I promise I won’t pick classical music every Wednesday, but I thought I would start out with my favorite opera, The Magic Flute, by Wolfgang Amadeus Mozart. Although La Clemenza di Tito (The Clemency of Titus) was composed last, it was first performed on September 6, 1791, while The Magic Flute was premiered on September 30 of the same year, making it the last opera of Mozart’s tragically short life. Mozart died in December of the same year.

The libretto for The Magic Flute was written by Emanuel Schikaneder, whose theater company was first to perform the work. Schikaneder, who was a well-known comedic actor in Vienna, played the role of Papageno. Mozart’s sister-in-law, Josepha Hofer, played the Queen of the Night, a role that was written specifically for her magnificent voice and exceptional range.

The story of The Magic Flute is styled as a fairy tale; however there are parts of the story that are not very suitable for children. Although magical animals frolic in the forest and little angel children fly down from heaven (usually in a hot-air balloon), there are darker qualities to the story as well. The heroine, Pamina, is encouraged by her mother to assassinate the king, Sarastro. When she is led to believe that the prince no longer loves her, Pamina attempts (or at least considers) suicide. And the story is chock-full of references to the Freemasons and their mystical ceremonies. Both Mozart and Schikaneder were members of a Masonic Lodge, and the opera celebrates the Enlightenment ideals upon which the Freemasons were founded.

In my days at UT-D, I took a class called “Mozart and the German Enlightenment.” It was a very interesting class, in which we read some German writers from that time period, like Schiller and Goethe, and studied most of Mozart’s operas. The major paper I wrote for that class was about The Magic Flute, and my thesis was that this opera proved that Mozart was not a misogynist, as some have claimed. At the end of the opera, both Pamina AND Tamino (princess and prince) go through the trials required to become members of the king’s court, and these trials have frequently been compared to the rites of the Masonic order. I felt that Mozart’s inclusion of the female character in this ritual was significant, even though women would not have been allowed to gain membership in a Masonic lodge.

Another thing that makes this opera unusual is that the audience is initially led to believe that the Queen of the Night is the protagonist. She enters the story by looking for a hero to rescue her daughter from Sarastro, the sun king. She seems sympathetic and genuinely distressed that her daughter has been kidnapped. In the second act, however, we discover that Sarastro leads a group of scholars and philosophers and that the Queen’s daughter, Pamina, is staying in the castle voluntarily. When the Queen commands her daughter to kill the king, we discover her true, wicked nature.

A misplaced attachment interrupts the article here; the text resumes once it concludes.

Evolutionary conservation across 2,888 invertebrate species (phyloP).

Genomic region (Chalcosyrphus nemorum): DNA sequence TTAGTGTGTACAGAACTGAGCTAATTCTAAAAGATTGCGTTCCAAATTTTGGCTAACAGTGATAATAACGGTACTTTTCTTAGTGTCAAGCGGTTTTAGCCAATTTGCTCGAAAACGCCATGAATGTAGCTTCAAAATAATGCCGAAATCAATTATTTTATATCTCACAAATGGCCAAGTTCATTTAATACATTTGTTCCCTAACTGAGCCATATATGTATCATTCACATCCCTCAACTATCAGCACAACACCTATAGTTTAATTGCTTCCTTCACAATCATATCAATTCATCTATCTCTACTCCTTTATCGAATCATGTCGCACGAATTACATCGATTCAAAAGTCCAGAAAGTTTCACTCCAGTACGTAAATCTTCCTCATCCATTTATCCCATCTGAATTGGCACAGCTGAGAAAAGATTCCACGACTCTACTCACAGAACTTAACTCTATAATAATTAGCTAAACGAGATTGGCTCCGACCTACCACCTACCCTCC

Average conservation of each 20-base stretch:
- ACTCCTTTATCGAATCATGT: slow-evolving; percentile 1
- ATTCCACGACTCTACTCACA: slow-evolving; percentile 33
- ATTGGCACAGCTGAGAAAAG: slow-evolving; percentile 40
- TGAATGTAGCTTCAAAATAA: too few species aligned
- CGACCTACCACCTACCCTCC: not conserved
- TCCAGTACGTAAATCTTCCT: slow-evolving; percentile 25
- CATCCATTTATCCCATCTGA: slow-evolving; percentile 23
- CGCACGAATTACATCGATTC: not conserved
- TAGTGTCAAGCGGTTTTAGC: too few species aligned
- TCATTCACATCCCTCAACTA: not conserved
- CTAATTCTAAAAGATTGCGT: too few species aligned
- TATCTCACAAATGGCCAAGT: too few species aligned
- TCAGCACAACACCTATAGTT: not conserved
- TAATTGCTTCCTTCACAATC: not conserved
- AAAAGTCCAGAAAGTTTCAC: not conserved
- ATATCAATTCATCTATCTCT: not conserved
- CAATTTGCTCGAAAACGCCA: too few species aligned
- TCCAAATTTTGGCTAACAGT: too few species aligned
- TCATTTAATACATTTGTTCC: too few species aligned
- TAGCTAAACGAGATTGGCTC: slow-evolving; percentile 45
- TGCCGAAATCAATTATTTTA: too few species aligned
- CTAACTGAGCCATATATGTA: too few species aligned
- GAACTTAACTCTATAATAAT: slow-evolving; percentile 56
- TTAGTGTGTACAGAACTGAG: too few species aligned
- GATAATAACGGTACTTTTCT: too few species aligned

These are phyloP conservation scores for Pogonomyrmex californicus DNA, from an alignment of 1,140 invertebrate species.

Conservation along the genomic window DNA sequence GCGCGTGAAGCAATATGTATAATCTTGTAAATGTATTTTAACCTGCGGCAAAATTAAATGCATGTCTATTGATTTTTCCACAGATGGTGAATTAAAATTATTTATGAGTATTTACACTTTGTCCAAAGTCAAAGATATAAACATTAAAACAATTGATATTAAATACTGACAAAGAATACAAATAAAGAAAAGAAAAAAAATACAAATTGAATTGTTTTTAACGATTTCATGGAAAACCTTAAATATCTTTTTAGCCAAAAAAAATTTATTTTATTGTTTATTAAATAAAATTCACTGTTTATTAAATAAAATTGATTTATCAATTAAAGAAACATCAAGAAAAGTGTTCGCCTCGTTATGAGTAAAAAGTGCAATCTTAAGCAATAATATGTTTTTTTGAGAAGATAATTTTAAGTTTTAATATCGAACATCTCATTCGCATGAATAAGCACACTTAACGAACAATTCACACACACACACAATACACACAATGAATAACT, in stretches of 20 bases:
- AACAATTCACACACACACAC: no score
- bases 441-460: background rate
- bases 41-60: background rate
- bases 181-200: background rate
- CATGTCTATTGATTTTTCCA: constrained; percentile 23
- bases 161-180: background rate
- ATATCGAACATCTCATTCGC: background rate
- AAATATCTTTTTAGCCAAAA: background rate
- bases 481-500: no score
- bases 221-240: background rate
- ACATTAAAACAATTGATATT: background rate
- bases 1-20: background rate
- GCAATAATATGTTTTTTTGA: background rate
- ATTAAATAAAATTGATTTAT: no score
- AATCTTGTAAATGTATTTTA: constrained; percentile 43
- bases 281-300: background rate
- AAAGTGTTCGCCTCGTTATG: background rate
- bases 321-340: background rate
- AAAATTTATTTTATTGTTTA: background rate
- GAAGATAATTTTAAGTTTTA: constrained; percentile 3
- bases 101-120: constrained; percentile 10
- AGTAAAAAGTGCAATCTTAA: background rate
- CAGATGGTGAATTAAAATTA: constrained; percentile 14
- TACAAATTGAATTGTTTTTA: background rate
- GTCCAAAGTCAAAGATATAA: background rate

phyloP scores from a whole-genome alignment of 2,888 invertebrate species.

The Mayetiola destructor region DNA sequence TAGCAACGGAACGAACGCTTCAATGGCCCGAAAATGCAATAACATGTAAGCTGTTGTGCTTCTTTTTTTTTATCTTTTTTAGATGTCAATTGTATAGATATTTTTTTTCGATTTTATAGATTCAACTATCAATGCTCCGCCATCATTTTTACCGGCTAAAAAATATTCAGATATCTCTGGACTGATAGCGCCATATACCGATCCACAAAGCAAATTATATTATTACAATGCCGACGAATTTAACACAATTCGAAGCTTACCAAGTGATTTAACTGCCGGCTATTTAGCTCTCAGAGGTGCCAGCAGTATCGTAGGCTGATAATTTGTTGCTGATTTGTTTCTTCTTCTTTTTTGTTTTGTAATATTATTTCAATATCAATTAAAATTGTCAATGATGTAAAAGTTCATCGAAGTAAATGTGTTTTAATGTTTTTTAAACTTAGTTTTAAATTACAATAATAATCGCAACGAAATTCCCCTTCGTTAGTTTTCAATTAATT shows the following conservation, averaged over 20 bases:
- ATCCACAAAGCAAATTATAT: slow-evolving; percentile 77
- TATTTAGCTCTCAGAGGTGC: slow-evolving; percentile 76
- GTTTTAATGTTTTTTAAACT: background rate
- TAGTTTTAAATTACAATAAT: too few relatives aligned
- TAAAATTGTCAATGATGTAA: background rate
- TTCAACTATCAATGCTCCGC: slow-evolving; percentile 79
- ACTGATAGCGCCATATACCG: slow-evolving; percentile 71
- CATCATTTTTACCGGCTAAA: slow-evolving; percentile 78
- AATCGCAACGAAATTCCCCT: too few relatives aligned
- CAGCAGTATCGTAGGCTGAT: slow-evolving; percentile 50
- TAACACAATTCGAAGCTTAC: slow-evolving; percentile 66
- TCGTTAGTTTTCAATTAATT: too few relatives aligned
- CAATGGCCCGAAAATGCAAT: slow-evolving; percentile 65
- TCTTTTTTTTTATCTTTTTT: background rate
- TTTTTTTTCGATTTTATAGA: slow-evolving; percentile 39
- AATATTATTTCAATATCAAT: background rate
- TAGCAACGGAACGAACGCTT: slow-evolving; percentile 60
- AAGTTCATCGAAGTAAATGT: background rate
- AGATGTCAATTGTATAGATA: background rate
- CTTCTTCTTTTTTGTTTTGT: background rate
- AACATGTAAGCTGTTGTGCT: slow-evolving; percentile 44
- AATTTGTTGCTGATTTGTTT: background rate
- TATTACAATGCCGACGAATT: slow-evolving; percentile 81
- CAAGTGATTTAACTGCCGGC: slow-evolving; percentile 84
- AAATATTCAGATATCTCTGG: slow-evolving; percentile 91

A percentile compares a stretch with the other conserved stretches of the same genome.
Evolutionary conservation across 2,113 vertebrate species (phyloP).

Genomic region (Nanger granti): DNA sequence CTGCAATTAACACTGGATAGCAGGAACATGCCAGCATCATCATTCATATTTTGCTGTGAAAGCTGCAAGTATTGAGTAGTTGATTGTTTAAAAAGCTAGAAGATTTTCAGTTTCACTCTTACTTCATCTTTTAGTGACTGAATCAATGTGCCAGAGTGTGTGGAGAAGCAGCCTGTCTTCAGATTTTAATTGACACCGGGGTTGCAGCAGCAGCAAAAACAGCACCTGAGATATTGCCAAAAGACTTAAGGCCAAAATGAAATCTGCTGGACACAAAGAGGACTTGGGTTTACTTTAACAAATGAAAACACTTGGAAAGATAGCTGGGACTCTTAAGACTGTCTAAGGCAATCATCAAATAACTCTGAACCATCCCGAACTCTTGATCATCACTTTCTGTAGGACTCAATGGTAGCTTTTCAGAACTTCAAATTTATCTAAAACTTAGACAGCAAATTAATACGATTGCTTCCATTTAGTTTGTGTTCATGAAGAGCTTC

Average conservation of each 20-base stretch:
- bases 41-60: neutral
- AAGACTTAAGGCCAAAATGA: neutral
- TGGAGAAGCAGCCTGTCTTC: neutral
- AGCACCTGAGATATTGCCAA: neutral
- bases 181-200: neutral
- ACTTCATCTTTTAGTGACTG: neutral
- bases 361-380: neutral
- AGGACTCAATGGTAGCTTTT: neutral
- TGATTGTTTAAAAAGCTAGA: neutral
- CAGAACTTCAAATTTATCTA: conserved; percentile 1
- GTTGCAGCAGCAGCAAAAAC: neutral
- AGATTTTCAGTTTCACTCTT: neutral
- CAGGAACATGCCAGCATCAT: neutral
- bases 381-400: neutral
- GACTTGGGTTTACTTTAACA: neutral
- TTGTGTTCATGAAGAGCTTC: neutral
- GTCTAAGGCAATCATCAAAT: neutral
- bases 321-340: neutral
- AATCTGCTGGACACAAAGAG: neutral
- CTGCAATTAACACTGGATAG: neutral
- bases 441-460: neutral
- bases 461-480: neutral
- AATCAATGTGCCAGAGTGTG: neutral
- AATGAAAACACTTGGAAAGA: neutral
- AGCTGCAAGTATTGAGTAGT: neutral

Der Hölle Rache / Diana Damrau


This aria, one of the most famous in all of opera, is sung by the Queen as she seeks to enlist her daughter in her terrible assassination scheme. Although the opera was written in German, this version has English subtitles. The performer is Diana Damrau, one of the best sopranos to ever take on the role. The Queen’s part was written for the highest of soprano voices, and is very difficult to sing. During parts of the song, the Queen uses her voice to try to cast a spell on her daughter. Unfortunately, in these subtitles there are “eehhhrrr” words listed during those times. But it was Mozart’s intention, I believe, that no specific words were meant to be understood during those passages.

By the way, this opera is different in yet another way. While most operas are sung completely from beginning to end, this opera was in a style known as “singspiel” – a style where spoken words exist side-by-side with the sung parts. Nowadays, we would call that a “musical!” This type of performance was very popular and intended for the masses, as well as the elite. I hope you will listen to the clip linked above and enjoy this amazing performance.


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